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The silly season ahead of the 2019 elections

- Judith February

The festive season is well and truly over but another silly season is upon us - election season.

The ANC started it by launching its manifesto last weekend - a parade of more than 80,000 of the party faithful and the strange sight of uniformed cadres marching in bearing a cake. The old saying, ‘beware of the Greeks bearing gifts’ may apply.

And so President Ramaphosa somewhat annoyingly spent much of his time in KwaZulu-Natal acting like the appeaser in Jacob Zuma’s territory. One could almost forget that Zuma is a former head of state who departed in disgrace and who has left Ramaphosa himself with the massive task of cleaning up the mess of corruption that has permeated just about every part of the state.

But this is an election year and so we can expect more of the same - ANC politicians cozying up to each other and that tired word, ‘unity’ being used to paper over some serious cracks.

It is going to be unseemly - there will be populism - Zuma seems to want to campaign all over again, saying all people need is land and all our problems will be solved. This sort of cheap rhetoric is unhelpful in an environment where there are too many promises and too few facts infusing what passes as debate.

Political parties, the ANC with its power of incumbency, will no doubt lure voters with food parcels and T-shirts. This has become virtually standard fare during South African election years.

The ANC’s manifesto highlights job creation and fighting corruption as well as the land issue, amongst other things. So, all the things we know we have to tend to were mentioned. Of course, as ever, the devil will be in the detail and in who will execute these plans. There is some dead wood in the Ramaphosa Cabinet and perhaps securing a decent election victory will allow him to act with greater clarity of vision where until now he has had to be ambiguous - think Bathabile Dlamini.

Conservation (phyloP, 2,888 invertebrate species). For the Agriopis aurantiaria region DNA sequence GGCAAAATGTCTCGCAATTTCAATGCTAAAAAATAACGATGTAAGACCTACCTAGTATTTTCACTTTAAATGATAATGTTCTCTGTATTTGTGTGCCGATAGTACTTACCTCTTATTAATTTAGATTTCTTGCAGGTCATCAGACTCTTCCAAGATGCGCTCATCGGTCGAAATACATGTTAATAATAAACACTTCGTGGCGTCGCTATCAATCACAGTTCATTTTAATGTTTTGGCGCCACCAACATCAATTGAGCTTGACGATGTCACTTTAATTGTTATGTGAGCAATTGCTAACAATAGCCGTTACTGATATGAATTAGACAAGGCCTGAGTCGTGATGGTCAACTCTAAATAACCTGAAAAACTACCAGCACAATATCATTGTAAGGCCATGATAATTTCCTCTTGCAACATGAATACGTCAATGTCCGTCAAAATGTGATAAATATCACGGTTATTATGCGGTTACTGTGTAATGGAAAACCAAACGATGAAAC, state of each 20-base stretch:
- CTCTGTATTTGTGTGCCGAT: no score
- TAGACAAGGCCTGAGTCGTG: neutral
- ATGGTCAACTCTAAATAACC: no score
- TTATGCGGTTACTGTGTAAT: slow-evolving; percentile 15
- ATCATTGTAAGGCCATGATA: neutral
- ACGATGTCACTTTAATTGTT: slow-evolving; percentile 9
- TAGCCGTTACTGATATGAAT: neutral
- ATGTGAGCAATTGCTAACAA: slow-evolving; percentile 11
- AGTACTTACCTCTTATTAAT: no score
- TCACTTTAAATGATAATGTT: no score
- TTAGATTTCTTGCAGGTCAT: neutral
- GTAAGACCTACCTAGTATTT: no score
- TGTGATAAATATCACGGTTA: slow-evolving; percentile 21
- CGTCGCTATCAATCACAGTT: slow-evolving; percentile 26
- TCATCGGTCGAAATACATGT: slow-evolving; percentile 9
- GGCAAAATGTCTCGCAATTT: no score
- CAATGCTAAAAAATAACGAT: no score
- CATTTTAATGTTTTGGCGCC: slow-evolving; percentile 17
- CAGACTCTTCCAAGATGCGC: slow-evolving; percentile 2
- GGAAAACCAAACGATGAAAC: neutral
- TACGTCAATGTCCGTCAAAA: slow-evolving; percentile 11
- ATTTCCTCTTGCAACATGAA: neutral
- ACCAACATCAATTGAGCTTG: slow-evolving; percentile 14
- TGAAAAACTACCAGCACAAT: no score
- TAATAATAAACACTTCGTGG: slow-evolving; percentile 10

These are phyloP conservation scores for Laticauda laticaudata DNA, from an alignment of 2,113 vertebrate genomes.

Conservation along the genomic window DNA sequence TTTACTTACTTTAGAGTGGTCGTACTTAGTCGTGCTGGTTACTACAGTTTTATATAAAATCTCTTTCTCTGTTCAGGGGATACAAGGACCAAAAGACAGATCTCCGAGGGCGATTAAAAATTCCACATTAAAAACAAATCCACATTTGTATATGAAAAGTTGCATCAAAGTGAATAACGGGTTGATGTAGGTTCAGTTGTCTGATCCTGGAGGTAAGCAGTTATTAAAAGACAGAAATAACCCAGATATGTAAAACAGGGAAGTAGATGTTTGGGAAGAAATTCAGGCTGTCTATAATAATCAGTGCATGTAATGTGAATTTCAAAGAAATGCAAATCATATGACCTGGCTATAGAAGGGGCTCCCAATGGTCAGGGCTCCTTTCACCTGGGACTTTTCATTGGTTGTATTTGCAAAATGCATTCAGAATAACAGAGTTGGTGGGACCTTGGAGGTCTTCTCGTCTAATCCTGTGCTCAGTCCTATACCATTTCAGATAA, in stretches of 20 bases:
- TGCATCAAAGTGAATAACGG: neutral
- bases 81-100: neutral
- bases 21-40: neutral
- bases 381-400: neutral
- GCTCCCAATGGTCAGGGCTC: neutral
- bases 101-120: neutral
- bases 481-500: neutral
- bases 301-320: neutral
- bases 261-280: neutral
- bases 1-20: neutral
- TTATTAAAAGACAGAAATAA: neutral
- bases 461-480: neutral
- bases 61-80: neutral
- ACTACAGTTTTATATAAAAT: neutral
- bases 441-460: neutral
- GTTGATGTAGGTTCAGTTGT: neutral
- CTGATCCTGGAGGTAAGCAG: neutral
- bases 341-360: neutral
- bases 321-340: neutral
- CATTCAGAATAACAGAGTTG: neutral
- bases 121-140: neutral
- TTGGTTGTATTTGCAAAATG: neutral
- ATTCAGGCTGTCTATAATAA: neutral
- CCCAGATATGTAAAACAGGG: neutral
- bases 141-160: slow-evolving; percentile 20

In addition, two issues which have uncomfortably raised their heads have been the independence of the Reserve Bank and then investigating the introduction of prescribed assets on financial institutions’ funds. Both have understandably been met with raised eyebrows. And so it is the old chestnut - the ANC’s attempt to create compromise between its different factions. It can be tedious and has had a real impact on effective governance.

South Africa may be better off focusing on three key areas - job creation, education and a massive corruption clean up. Apart from Higher Education, it is Basic Education that needs a major shake-up. What we are dealing with is a crisis which undermines whatever Ramaphosa and the ANC seek to do as regards job creation and the so-called ‘fourth industrial revolution’, an over-used term in government with little understanding of what it actually means. Distributing iPads is not a way to start a tech revolution if children cannot read for meaning. Or indeed, if they have no proper infrastructure at schools.

The ANC has gone on a voter registration drive in schools in Gauteng to drive home its message. Of course, it is the IEC that should be doing this, not political parties. But again, in the silly season of elections, all sorts of rules are breached.

On the other side of the spectrum we also seem to have a plethora of new political parties being started by some rather dubious individuals such as Mzwanele Manyi and Hlaudi Motsoeneng. They seem to have no plan to better South Africans’ lives other than to secure an MP’s salary for themselves.

The official opposition, the Democratic Alliance, has had a rather rough year, what with its in-fighting in the City of Cape Town, some strange recent utterances by Johannesburg mayor Herman Mashaba and its national leader Musi Maimane seeming to do more following than leading. It perhaps has the most to lose on voting day.

But these are early days. What we can be assured of is that the likes of the EFF will ratchet up the populism and Jacob Zuma may well ‘bring out his machine gun’ yet again to woo the crowds in KwaZulu-Natal.

We will be told what we want to hear and so it’s crucial that we do not suspend reason over the next four months.

Judith February is based at the Institute for Security Studies and is also a Visiting Fellow at the Wits School of Governance. This article was first published on